Thursday, Apr 18, 2024

Crisis of Confidence for Obama

As the presidential election campaign moves into higher gear, Obama is facing the most discouraging public approval ratings of his presidency. These dismal numbers are fueled by statistics indicating that the US economy, for which he can no longer escape responsibility, has stopped creating new jobs, and is teetering on the edge of a double dip recession. The latest Washington Post national survey finds than 60 percent of Americans disapprove of the way he is handling the economy. His overall job approval rating is just 43percent, with 53 percent disappointed in his performance. After an embarrassing tussle with Republicans over timing, Obama will present his latest job creation proposals at a joint session of Congress on Thursday, almost a week after the August numbers showed the national unemployment rate stuck at 9.1 percent, and the job creation rate reduced to zero. Obama has been promising for weeks to release a new job creation program, but reports from the White House say that he has had trouble coming up with anything new or particularly effective to propose. Obama now faces a bruising campaign in which he has all but given up on hopes of seeing the economy rebound in any meaningful way before Election Day in November 2012. His own budget office predicts unemployment will stay at about 9 percent, a frightening number for any president seeking a second term.

The challenge is magnified by the disappointing record of Obama’s previous job creation initiatives. What few jobs his programs have created, starting with the 2009 fiscal stimulus package, have come at a tremendous cost to the taxpayers. New York Times columnist David Brooks lists several expensive government “green energy” initiatives which have failed to generate the plentiful good new jobs that Obama has promised.

A $186 million federal project to weatherize homes in California has generated only 538 new jobs. A grant to another American company to design new solar panels will create more jobs in China than in the US because that is where the panels will eventually be manufactured. In addition, the former director of General Electric’s Smart Grid Initiative has written that when the smart electric power grids in this country are finally up and running, at tremendous cost to the federal taxpayers, they will actually eliminate the 28,000 jobs of today’s electric meter readers, replacing them with automatic sensors.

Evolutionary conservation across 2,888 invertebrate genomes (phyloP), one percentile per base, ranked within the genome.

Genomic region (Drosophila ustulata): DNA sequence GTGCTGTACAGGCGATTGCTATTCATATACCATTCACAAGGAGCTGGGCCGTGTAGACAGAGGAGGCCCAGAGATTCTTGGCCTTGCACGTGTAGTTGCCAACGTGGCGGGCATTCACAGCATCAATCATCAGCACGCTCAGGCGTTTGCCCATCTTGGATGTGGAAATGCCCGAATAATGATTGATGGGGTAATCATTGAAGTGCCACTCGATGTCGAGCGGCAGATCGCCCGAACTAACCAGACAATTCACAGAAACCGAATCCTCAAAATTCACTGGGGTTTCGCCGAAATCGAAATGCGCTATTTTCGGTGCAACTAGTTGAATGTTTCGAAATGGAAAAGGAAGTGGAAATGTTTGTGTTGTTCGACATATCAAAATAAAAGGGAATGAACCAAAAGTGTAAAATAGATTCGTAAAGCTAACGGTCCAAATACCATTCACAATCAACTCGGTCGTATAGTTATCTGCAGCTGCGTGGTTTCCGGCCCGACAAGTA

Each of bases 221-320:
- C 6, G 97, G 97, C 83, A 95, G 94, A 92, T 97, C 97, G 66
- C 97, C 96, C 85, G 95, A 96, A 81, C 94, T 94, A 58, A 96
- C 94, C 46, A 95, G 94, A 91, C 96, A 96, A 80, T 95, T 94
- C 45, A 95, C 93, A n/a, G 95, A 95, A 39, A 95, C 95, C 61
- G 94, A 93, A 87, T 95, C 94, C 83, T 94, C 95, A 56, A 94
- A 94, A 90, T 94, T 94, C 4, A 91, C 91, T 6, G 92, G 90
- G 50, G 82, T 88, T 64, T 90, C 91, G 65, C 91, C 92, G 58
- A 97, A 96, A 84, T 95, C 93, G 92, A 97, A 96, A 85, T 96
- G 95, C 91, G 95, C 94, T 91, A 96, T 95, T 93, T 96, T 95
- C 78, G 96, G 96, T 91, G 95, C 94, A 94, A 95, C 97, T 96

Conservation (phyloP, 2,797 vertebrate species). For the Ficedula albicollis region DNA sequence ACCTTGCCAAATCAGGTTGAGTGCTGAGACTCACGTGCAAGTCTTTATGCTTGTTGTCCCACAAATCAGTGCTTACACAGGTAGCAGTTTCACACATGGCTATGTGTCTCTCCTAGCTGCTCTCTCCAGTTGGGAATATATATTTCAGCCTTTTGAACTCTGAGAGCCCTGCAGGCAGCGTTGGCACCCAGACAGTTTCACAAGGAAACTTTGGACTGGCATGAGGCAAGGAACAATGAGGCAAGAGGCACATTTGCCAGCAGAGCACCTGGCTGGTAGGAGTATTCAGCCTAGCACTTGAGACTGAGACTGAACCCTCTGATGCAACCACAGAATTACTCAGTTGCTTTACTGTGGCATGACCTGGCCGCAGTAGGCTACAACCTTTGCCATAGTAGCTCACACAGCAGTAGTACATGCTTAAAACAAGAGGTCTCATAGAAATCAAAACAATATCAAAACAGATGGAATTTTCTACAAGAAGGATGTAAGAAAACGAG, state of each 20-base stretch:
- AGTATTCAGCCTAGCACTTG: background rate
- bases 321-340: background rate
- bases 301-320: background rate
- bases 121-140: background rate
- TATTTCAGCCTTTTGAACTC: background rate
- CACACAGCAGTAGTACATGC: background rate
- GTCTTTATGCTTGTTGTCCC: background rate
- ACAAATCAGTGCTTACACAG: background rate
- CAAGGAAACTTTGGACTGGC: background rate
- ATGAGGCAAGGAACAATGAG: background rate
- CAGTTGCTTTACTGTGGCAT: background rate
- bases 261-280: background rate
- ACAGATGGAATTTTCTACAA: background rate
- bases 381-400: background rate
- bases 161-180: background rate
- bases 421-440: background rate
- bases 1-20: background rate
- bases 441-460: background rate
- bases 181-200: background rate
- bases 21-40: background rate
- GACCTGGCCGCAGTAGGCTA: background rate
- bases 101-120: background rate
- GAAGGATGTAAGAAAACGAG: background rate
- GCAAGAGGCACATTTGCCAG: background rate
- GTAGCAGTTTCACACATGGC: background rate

Obama also must try to minimize the frustration among his liberal base supporters, many of whom feel he is too quick to compromise, and has failed to deliver on many of his 2008 campaign promises.

This includes organized labor, which had hoped that Obama would push through a sweeping agenda that would help boost sagging union membership and strength.

Instead, labor now finds itself under siege. Public employee unions are in a drawn-out fight for their very survival in Wisconsin, Ohio and other states where GOP governors and legislatures have curbed collective bargaining rights.

Unions had hoped that with Obama and the Democrats in control of both houses of Congress after the 2008 election, they would quickly pass legislation to make it easier for them to organize workers. But business groups fought that proposal hard, and it never came to a vote.

Many members of organized labor are also furious over Obama’s unfulfilled promises to focus upon job creation and for putting far more effort into the passage of Obamacare than finding jobs for millions of unemployed American workers.

They were also disappointed when Obama came out in favor of trade agreements with South Korea, Colombia and Panama that most unions say will cost American jobs. He also has failed to push for implementation of his campaign promise to raise the minimum wage from $7.25 to $9.50 an hour.


As a result, unions have begun shifting money and resources out of Democratic congressional campaigns and back to the states in a furious effort to reverse or limit GOP measures meant to weaken union power and influence.